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Zimbabwe Special Briefing – Volume 1
Crisis in Zimbabwe Coalition (SA Regional Office)
April 30, 2013

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Professor Raftopoulos’ presentation at the Cape Town public seminar focused on regional and international developments which affect political developments in Zimbabwe. He pointed out that the Global Political Agreement (GPA) that brought about the Zimbabwe Government of National Unity was meant to prepare necessary conditions for an acceptable free and fair election in Zimbabwe. According to Professor Raftopoulos, the year 2008 was crucial because for the first time the party that carried the torch of liberation for 28 years lost an election and refused to give up power. This is very crucial because it is a message to the liberation movements in the region that the legacy of liberation has to be constantly renewed and that the aspiration for one person one vote that drove people to fight for independence has to be respected.

Prof. Raftopoulos added that demands by the opposition parties and civil society for reforms like security sector realignment and speedy full implementation of provisions of the Global Political Agreement are also being made by the region and international players interested in Zimbabwe. This means that all the parties will be seeking legitimacy on two fronts.

He gave an example of President Jacob Zuma’s recommendations to the 9 March 2013 SADC Troika meeting discussing Zimbabwe in which he emphasised on the need for speedy implementation of the outstanding GPA provisions and also that the issue of security sector realignment cannot be ignored any longer. He also gave an example of a recent communiqué released by the Friends of Zimbabwe acknowledging the importance of SADC mediation in Zimbabwe. Like SADC, their key demand is the full implementation of the GPA. There is a convergence of agreement between the regional and international players on Zimbabwe.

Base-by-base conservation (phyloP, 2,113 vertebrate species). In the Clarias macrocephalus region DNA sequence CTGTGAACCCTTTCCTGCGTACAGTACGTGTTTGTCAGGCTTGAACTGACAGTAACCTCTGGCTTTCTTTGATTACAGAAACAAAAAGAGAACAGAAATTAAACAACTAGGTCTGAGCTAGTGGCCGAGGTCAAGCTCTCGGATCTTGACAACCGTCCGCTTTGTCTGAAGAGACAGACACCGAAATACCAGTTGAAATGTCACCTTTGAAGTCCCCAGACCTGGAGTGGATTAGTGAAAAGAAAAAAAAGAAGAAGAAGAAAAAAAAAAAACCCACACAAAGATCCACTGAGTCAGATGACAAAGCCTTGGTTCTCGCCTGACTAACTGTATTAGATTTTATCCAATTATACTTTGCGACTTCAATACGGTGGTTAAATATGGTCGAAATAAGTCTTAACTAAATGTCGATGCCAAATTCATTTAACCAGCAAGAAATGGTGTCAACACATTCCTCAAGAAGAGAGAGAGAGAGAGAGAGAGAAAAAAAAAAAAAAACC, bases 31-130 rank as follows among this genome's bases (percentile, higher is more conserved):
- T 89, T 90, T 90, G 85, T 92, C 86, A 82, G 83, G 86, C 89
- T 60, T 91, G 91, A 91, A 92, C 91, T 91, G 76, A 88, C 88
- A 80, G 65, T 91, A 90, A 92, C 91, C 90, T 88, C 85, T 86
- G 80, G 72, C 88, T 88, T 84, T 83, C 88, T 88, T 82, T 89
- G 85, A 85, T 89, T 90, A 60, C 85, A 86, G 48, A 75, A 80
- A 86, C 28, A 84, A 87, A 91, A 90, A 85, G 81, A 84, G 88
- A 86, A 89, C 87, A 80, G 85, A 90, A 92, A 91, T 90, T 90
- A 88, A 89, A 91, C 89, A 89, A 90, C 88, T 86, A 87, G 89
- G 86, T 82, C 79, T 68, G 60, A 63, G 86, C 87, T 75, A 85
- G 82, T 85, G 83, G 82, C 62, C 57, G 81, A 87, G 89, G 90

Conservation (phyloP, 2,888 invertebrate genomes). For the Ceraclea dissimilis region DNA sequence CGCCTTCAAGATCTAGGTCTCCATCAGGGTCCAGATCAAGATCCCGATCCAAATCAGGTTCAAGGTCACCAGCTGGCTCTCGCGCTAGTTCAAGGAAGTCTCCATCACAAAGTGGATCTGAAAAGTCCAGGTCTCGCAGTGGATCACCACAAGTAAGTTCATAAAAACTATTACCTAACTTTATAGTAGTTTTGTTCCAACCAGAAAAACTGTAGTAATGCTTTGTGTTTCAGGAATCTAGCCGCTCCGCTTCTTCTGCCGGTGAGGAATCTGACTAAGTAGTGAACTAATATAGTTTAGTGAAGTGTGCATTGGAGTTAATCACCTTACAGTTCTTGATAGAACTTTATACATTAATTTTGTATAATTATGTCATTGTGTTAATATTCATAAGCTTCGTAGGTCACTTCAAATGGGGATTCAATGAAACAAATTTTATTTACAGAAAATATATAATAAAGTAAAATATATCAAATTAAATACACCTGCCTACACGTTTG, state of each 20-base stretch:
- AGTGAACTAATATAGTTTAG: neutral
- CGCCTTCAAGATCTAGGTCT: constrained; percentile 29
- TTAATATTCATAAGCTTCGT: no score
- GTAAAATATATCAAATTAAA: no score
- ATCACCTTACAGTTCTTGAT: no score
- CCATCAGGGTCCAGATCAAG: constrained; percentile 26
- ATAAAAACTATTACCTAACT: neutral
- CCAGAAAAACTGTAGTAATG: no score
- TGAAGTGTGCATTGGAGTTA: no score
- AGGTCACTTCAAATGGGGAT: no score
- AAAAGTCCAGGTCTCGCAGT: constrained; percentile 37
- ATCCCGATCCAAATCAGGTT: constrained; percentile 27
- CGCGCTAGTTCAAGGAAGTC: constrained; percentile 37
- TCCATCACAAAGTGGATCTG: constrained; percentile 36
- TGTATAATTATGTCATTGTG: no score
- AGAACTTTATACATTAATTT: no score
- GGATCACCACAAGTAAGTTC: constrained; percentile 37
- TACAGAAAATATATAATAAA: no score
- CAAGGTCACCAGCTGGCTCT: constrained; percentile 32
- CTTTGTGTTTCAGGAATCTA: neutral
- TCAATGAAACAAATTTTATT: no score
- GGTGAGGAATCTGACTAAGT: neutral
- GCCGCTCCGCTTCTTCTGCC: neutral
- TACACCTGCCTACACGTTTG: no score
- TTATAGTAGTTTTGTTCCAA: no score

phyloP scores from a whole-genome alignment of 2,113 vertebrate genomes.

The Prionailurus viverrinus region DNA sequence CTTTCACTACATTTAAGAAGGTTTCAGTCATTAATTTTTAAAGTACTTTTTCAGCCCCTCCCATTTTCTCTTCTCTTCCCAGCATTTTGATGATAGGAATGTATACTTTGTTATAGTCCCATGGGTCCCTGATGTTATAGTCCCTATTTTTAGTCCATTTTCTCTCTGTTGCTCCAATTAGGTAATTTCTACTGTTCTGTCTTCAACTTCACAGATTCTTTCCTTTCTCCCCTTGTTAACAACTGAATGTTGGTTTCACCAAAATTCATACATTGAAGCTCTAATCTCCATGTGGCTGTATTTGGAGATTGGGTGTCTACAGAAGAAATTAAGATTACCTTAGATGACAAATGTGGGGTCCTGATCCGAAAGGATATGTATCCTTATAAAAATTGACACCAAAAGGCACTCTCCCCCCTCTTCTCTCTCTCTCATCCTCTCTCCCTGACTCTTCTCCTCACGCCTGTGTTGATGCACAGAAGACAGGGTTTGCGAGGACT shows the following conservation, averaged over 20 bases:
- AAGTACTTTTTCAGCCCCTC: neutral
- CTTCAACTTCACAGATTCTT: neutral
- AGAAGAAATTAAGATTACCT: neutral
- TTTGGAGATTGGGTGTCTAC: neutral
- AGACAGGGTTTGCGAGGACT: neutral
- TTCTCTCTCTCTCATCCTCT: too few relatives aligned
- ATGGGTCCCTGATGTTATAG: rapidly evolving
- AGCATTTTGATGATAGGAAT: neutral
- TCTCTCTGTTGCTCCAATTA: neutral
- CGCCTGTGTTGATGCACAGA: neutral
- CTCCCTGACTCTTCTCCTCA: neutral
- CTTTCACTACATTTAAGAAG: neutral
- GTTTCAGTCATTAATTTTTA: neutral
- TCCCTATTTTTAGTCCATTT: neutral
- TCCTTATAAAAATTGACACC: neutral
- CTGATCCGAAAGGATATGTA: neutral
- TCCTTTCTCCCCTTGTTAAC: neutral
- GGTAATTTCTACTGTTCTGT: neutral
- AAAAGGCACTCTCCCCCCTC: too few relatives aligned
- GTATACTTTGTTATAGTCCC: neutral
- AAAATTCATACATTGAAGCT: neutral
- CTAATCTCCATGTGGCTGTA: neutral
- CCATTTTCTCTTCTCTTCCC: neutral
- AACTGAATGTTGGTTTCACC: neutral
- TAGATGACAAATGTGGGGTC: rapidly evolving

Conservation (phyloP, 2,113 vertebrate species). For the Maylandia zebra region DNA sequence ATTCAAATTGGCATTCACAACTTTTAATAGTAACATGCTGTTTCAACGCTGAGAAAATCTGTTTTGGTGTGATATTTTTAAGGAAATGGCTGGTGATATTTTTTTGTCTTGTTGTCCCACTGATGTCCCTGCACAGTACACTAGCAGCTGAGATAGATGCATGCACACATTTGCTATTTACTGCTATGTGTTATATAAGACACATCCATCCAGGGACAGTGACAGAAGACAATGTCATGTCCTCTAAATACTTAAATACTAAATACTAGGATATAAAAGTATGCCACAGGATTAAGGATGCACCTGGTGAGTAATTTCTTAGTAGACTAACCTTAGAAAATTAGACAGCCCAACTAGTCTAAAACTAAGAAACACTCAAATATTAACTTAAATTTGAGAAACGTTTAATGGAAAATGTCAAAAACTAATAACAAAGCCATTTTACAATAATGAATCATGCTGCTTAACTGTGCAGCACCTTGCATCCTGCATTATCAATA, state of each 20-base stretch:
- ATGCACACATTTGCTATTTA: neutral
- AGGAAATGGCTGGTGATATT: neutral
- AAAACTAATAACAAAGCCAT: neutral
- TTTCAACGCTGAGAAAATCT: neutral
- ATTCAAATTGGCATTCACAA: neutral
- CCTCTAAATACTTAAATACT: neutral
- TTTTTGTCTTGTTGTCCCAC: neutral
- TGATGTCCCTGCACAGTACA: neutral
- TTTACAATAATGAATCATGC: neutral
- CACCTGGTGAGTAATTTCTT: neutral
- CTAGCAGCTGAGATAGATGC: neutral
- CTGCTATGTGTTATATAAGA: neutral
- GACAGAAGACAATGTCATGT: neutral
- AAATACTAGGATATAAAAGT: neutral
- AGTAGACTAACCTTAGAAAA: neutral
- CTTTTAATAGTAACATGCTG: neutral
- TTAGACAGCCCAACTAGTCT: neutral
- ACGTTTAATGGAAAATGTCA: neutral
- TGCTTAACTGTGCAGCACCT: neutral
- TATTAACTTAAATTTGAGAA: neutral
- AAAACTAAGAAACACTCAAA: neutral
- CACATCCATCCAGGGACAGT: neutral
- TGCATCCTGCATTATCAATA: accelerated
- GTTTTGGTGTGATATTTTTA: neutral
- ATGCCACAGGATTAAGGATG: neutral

In terms of setting election dates and other crucial decisions pertaining to Zimbabwe’s transitional processes, Professor Raftopoulos added that no party has the right to unilaterally make decisions. He pointed out that it is crucial that Zimbabwe is able to manage processes which gives us the right to vote without violence and give pax the right to vote in a violence free election and take Zimbabwe forward.

In Prof. Raftopoulos’ opinion, even if Zimbabwe manages to hold a free and fair election, balance of power re-mains crucial. Given the nature of polarization and the amount of support enjoyed by the main political parties in the country, no party will have dorminant control. There is thus need for all political parties to work together. Parties should engage in dialogue to avoid issues like militarist positioning as witnessed in 2008. An election alone will not resolve the Zimbabwe situation.

His message to Zanu PF was that it should stop delegitimizing MDC as a puppet of the west that is meant to effect regime change in Zimbabwe because the MDC is a legitimate force that emerged from national processes and so has a right to equal participation. He also emphasised that sovereignty is not only from the gun but from the will of the people.

According to Prof Raftopoulos, violence in the coming elections will be prevented through intolerance from SADC and international players who of late have been converging in terms of understanding the Zimbabwe situation.

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